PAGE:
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Is NEDLAC successfully balancing unemployment reduction and employment security?

The acronym NEDLAC stands for the National Economic Development and Labour Council. This is a high level forum where, amongst other things, legislation regarding labour and economic development issues is debated and formed in preparation for enactment in Parliament. This body therefore has a major responsibility to arrive at proposals for legislation that will promote economic development and a healthy labour economy.

 

 The parties represented at NEDLAC include Government, labour unions, business and community. Their deliberations aim to achieve goals such as legal protection for workers,and reversing unemployment. However, two key factors bedevilling the success of this forum are: the severe conflicts between the above two goals of NEDLAC and the hugely disparate agendas of groups represented on the forum.

The two goals of protection of employee rights on the one hand, and of reversing unemployment on the other hand, need not necessarily be conflicting goals. However, in the current South African situation they do seriously conflict with each other. This because, the more the unions and government conspire to tighten up labour laws in the ‘interests of employee welfare’, the more employers are reluctant to employ people in South Africa.

 

Despite the havoc that state capture and Covid have wreaked on employment in South Africa, the NEDLAC parties are still nowhere close to finding common ground on these issues.

 

The current labour laws impose strong impediments to termination of employment for operational, misconduct and poor performance reasons. The law thus provides limited flexibility for employers and imposes very heavy obligations on them. Again, the more that employers suffer under this yoke the more reluctant they are to employ people. Thus, the very laws that are designed to protect employees have the effect of reducing their employability. The burden of the labour law yoke is felt all the more by smaller employers who do not have the resources to manage the labour law burden, but who represent the great majority of businesses in South Africa.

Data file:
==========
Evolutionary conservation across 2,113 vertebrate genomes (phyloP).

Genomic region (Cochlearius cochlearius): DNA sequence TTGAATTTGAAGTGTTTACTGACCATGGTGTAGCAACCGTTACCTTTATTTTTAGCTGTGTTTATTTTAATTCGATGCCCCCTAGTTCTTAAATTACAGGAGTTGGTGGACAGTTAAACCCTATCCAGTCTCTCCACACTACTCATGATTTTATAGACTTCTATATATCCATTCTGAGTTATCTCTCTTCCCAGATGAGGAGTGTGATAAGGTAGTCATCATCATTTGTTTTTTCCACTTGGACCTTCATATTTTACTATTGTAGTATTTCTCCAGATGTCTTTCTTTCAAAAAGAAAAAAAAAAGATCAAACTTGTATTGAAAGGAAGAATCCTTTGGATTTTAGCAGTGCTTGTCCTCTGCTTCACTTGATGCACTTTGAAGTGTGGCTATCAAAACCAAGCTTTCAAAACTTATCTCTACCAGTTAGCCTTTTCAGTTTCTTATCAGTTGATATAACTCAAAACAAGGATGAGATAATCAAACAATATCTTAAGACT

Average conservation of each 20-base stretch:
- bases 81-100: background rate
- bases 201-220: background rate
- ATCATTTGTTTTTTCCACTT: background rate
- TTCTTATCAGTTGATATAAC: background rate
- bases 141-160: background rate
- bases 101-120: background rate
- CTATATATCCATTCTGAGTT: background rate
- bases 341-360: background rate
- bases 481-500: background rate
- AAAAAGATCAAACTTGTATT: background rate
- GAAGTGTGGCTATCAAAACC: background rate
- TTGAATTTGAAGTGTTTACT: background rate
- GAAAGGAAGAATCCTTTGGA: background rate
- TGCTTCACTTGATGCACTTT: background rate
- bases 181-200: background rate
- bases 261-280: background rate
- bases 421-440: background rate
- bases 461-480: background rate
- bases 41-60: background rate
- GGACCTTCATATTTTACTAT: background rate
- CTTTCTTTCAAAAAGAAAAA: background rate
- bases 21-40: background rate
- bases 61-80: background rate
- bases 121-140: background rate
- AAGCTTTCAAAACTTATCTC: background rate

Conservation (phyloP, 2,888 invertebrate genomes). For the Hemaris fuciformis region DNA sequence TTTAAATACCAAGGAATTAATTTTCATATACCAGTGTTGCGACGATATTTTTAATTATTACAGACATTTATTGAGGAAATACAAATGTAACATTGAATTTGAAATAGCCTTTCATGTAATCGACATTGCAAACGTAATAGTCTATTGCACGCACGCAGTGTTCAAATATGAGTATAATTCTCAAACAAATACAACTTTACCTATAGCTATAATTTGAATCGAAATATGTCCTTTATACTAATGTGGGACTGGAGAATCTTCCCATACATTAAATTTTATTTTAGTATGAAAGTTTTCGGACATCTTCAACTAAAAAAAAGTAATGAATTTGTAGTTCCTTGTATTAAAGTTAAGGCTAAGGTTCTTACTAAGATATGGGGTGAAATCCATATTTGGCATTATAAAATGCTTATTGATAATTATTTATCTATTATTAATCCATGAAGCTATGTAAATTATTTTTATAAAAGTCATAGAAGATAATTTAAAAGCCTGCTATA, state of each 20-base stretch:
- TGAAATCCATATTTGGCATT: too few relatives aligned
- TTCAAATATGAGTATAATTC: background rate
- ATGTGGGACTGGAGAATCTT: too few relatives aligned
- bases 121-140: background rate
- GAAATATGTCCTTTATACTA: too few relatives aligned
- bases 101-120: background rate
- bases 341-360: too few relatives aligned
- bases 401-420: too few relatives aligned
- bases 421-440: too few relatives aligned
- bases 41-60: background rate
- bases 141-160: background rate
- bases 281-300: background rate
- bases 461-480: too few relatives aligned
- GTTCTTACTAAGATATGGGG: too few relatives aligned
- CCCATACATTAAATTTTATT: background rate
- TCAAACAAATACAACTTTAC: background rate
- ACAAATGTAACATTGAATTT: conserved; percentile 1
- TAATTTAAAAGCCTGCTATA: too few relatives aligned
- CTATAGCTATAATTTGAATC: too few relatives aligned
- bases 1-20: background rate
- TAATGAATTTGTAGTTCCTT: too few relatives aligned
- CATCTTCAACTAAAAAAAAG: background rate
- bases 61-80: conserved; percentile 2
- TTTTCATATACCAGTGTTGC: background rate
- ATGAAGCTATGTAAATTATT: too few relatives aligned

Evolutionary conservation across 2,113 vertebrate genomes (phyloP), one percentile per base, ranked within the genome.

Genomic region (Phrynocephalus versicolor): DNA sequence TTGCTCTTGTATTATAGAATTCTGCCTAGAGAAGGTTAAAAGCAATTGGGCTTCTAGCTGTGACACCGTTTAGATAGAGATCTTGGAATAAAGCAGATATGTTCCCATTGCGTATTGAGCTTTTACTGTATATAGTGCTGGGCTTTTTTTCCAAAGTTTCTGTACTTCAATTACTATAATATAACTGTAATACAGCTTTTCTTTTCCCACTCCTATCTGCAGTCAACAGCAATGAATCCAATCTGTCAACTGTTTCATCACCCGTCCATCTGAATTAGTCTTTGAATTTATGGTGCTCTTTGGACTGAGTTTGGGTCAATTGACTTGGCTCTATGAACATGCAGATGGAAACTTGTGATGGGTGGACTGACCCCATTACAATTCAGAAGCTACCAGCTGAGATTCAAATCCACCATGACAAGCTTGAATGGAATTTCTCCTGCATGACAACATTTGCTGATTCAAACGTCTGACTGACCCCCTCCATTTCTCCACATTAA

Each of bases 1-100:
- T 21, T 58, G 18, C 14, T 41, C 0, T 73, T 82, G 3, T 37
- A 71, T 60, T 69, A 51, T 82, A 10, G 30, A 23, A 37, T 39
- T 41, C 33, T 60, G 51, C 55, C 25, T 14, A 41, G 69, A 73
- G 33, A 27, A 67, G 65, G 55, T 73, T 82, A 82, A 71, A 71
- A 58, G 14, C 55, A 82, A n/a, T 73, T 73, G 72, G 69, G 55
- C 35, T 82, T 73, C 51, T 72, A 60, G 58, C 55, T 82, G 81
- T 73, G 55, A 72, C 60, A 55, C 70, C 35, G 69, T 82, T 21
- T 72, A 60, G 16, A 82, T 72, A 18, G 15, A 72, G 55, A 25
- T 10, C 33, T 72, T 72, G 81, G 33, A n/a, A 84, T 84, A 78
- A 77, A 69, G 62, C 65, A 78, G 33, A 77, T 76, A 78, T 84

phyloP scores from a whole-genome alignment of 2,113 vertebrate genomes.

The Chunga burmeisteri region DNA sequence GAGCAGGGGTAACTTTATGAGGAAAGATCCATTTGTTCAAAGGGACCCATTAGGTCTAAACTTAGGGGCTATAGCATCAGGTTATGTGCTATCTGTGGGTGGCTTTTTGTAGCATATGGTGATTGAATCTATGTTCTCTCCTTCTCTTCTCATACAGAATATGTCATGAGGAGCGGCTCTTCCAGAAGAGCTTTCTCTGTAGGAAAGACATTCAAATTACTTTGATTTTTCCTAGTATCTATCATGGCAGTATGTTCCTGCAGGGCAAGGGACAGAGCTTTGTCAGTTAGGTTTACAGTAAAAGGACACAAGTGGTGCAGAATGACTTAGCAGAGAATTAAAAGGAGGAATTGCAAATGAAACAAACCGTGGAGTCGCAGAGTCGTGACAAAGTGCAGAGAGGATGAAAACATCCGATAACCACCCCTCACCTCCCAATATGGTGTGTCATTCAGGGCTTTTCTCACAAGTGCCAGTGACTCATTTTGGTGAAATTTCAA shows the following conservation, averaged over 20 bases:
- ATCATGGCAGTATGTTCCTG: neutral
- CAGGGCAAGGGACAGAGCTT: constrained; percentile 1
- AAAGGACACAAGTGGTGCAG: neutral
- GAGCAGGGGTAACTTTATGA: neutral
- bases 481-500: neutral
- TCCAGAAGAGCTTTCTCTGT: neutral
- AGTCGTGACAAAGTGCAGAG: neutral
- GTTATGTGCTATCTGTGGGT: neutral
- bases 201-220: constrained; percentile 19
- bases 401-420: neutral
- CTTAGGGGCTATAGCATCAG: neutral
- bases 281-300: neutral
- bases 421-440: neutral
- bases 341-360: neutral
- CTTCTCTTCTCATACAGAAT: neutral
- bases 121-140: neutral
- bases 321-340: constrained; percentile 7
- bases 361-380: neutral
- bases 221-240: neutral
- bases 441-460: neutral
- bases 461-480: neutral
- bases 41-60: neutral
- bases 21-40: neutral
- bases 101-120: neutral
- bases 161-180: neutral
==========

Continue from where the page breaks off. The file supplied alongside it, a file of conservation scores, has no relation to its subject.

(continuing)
Business owners and aspirant business owners, in response to this problem are: 

  • Cutting back on existing labour;
  • Resisting the need to hire people;
  • Turning to mechanisation and artificial intelligence;
  • Looking for non-labour intensive opportunities;
  • Keeping their businesses small;
  • Closing their factories and moving them to other countries, thus exporting South African jobs;
  • Choosing not to open new businesses here; and
  • In the case of potential foreign investors, (with a few exceptions) finding other countries, in which to do business.

 

Those few foreign businesses, such as Wallmart that are willing to open up here, are not always welcomed by the unions.

 

All of this shows that strong elements in the labour movement do not see job creation as the number one priority for South Africa. Ironically, our government is well aware of the serious damage that our labour laws are doing to the creation of jobs. This is proven by the admission by former Minister Trevor Manuel, who said that our labour laws are hampering the creation of employment.

 

State capture and Covid have exacerbated the problem greatly but the government continues to make false promises in its State of the Nation Addresses. There appears to be no vaccine against the inability of our so called leaders to manage South Africa out of its crisis.

 

At the same time the government is making it very easy for foreign workers from certain neighbouring states to work in SA, which reduces job opportunities for South Africans even more. When South Africans complain they are criticised and labelled as xenophobic.

 

New legislation keeps tightening the screws on employers.

For example: 

  • Fixed-term employees are able to take employers to CCMA if they have a reasonable expectation of being offered permanent employment; 
  • Businesses have the primary legal responsibility for the rights of people placed with them by temporary employment agencies and labour brokers; and
  •  Minimum wages increase regularly.

 

The conclusion: instead of developing a vaccine against unemployment, our so called leaders are spreading the disease.

 

BY   lvan lsraelstam, Chief Executive of Labour Law Management Consulting. He may be contacted on (011) 888-7944 or 0828522973 or on e-mail address: [email protected].

Go to: www.labourlawadvice.co.za

To book for our 12 March Webinar on Retrenchment in the Covid Environment please contact [email protected] or 0845217492.

 

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